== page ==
very kind person, or I probably would have bought those from Randy too.)
Randy provides an invaluable service to the 2600 community, such as we are.
 And as a bonus, he sends proto hoarders into fits by devaluing their
ill-gotten stash among those of us who don't care where the bits came from
as long as they're in the right order.

>to Randy's website, 9 more hacks have arrived, around the time of Thrust.
>That's a terrible ratio of actual product to simple hacks.  It sort of
>reminds me of Quelle products :)

I haven't been there since pre-Thrust - maybe it's worse than I imagined ;)
 How many of these are more than 11 bucks for a 2/4K cart, 22 bucks for an
8/16?  Those would be the only ones in which the hacker's making anything.

>When I first started, I changed the tanks in Combat to cannons.  Does that
>mean  I should sell it at HozerVideo?  Hell, no.  It sucks.  Could I make a
>few bucks if I wanted?  Absolutely.  Some purists out there would buy it
>immediately, and I'd end up pocketing at least $10 for almost zero-work.

I think you may misunderstand how Randy does business; I think the most any
author makes on a cart is 5 bucks (for Edtris, Oystron and other such
deserving games for which Randy gets 16 bucks a pop.)  Anything that's 11
bucks (or 22 for a 8+K game) is all Randy.  (If you're suggesting you could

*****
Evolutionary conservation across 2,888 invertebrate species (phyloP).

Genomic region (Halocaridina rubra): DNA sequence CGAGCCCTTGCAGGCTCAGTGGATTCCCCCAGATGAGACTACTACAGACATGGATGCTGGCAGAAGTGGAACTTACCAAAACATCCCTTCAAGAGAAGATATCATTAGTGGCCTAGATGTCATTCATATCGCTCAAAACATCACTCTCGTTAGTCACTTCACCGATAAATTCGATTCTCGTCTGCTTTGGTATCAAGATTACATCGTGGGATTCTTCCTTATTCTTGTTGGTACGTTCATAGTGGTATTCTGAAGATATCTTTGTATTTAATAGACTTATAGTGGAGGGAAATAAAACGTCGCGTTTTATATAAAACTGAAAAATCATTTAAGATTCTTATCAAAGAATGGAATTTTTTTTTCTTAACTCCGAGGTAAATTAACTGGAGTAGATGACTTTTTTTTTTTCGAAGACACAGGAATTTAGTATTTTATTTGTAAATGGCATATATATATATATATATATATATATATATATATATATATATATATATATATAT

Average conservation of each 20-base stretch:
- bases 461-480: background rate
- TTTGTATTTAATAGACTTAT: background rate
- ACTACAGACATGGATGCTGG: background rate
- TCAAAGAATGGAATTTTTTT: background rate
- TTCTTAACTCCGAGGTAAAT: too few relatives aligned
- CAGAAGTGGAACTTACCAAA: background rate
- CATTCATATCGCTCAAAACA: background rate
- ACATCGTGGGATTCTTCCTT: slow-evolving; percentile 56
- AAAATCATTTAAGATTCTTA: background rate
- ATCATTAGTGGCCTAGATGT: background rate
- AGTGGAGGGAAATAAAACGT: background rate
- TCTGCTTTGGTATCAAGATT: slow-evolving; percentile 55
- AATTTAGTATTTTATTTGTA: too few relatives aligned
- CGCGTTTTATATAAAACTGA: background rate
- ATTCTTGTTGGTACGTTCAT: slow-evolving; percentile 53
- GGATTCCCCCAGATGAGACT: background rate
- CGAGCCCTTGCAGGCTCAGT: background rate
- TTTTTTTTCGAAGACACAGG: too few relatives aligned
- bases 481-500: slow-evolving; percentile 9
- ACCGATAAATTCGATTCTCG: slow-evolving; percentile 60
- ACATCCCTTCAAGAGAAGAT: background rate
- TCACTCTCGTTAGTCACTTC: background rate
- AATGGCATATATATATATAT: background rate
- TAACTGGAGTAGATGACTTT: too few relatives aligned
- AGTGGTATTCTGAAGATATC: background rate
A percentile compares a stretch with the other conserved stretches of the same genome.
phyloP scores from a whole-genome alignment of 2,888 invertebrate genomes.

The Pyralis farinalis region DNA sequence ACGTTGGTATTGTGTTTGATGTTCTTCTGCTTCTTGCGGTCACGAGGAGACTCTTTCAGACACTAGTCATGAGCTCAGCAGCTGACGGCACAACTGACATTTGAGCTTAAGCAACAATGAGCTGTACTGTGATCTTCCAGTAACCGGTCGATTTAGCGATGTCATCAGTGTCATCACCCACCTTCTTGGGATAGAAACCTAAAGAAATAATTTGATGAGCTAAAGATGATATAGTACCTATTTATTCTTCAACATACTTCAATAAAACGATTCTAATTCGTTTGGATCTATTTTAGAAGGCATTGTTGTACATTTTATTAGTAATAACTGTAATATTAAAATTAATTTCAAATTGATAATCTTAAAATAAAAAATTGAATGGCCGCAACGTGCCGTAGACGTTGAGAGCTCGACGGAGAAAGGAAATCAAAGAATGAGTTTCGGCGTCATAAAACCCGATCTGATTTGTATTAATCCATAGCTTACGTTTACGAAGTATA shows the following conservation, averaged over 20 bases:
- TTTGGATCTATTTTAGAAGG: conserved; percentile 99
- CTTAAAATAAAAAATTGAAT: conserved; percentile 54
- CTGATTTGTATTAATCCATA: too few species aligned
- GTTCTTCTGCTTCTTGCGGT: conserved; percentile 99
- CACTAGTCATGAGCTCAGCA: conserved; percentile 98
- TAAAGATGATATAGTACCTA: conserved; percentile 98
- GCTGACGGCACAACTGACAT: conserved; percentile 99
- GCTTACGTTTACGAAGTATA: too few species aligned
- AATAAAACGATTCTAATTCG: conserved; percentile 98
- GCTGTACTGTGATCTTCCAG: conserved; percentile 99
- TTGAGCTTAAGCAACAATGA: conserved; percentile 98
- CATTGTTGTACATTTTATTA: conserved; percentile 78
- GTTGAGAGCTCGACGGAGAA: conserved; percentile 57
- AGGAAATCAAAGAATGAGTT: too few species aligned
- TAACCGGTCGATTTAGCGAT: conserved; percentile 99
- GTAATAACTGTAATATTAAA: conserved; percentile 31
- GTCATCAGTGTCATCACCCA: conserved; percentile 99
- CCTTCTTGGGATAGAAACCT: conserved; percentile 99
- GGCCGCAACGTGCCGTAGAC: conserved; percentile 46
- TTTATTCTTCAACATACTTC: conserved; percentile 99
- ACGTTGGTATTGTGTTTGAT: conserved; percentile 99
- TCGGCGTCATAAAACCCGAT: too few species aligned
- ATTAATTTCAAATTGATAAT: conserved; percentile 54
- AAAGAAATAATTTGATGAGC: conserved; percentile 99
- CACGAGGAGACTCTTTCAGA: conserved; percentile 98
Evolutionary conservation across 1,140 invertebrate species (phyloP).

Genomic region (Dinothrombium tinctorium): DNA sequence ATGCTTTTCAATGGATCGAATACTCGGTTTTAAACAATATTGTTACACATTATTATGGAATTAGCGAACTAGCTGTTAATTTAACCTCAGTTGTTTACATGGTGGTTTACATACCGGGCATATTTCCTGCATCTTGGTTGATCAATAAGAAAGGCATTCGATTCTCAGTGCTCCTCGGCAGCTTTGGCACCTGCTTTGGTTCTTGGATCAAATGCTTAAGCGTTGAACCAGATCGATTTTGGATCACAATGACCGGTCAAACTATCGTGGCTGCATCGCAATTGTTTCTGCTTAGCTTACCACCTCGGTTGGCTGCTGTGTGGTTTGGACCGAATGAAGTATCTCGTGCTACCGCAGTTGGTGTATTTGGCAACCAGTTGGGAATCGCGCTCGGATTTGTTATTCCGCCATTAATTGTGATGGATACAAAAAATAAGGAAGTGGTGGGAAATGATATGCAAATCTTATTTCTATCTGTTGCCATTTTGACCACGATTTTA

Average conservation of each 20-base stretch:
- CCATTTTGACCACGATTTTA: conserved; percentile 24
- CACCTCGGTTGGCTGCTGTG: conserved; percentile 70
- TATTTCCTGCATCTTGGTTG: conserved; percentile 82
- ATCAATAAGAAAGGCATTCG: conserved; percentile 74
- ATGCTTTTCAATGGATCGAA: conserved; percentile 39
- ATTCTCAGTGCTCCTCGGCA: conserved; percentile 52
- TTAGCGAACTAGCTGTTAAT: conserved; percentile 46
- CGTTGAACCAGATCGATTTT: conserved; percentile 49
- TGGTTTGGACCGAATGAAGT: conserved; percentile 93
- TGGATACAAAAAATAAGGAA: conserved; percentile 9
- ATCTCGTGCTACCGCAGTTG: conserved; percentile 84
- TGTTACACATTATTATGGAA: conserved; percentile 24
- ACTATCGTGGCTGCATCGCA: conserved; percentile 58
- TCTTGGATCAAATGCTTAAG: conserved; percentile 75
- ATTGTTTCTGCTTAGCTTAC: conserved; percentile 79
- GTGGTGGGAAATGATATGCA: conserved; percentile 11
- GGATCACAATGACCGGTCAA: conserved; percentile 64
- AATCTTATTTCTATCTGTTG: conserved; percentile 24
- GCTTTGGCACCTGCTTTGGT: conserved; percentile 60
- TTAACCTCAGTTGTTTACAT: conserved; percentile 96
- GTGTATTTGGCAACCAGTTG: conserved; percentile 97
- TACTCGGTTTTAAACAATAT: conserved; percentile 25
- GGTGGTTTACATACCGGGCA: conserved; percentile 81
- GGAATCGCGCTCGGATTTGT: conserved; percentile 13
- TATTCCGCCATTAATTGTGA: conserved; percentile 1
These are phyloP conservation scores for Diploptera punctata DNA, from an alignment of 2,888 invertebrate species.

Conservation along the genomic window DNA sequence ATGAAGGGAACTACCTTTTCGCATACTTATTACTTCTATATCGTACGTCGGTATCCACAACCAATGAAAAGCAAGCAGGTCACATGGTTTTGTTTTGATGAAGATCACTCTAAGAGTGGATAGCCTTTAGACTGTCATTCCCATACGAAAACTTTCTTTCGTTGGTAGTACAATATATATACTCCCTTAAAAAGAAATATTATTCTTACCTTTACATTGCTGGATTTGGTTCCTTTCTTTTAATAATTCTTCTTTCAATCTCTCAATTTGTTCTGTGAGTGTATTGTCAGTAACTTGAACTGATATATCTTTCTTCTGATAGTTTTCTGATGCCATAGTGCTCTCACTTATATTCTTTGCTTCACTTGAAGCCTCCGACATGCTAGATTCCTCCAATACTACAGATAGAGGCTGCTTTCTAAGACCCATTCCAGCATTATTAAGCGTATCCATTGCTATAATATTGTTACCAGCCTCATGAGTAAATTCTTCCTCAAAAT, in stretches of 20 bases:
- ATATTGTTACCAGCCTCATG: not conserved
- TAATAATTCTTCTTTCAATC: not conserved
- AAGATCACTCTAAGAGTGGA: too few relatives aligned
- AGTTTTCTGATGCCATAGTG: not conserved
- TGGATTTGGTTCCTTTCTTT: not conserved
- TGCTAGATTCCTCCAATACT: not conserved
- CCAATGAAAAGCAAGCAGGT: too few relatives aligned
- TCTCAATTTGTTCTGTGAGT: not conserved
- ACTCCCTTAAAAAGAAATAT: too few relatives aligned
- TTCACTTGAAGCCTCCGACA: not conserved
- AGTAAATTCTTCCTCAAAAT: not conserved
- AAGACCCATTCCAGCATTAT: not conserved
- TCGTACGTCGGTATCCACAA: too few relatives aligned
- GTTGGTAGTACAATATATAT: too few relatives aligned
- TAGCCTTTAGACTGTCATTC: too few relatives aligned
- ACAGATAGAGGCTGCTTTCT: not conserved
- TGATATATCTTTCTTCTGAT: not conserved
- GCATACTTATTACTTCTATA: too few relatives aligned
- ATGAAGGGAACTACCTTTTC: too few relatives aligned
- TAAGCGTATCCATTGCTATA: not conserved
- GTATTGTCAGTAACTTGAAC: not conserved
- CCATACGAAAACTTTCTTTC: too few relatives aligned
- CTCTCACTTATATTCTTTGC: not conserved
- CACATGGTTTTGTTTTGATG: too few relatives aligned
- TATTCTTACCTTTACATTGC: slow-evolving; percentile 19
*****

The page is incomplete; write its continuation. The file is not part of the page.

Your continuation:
get Randy to make a cartridge and then sell it on ebay.... well, that's one
of the reasons I won't even get an ebay login.  Bad for my blood pressure.)

>	Recently, I've been disassembling Pitfall 2.  My reasoning was to post the
>source code and MAYBE make a new level.  I gave up a few months ago because
>I did not want the best game Atari ever made (in my opinion) taken for
>granted and ripped apart.  So, with about 1/4 of my commenting and
>understanding complete, I scrapped the project.

I tend to want to reimplement Pitfall 2 (or actually, another platform game
of which I'm much more fond) from scratch as a Supercharger game, or one
intended for a cart with RAM in it.  Crane did what he could to make things
difficult for reversers, and I see no reason to use P2 for anything more
than maybe some inspiration.  (I have to admit I've never seen the
attraction, other than the fact that it's such a huge game considering it's
for the 2600.  I prefer the original...)

>and displaying the sprites on-screen.  But seeing versions of old games
>(look at all the Space Invaders hacks on Randy's page) constantly ripped,
>and some extrapolated and sold for profit is just ridiculous.

OK, I have now gone and looked at the page.  There are exactly five SI
hacks up - mine, Frank Cruz's sprite hack, and three name hacks (including
one based on Coke Wins, itself a more involved hack of SI.)  There actually
used to be more of them, mostly name hacks.  All are 11 bucks, meaning none
of us is taking a penny.

>	If this version was actually a "beta" version, it would have had
>differences in the code-space, as well as graphics, and it would be in
>final stages of testing.  A graphics hack full of bugs is in no way a beta
>version.  I would call it a level-hack attempt.

Thus, if the hacker isn't comfortable with it but wants to play test it,
it's a beta of a level hack attempt.  (I'd call it "first release - at your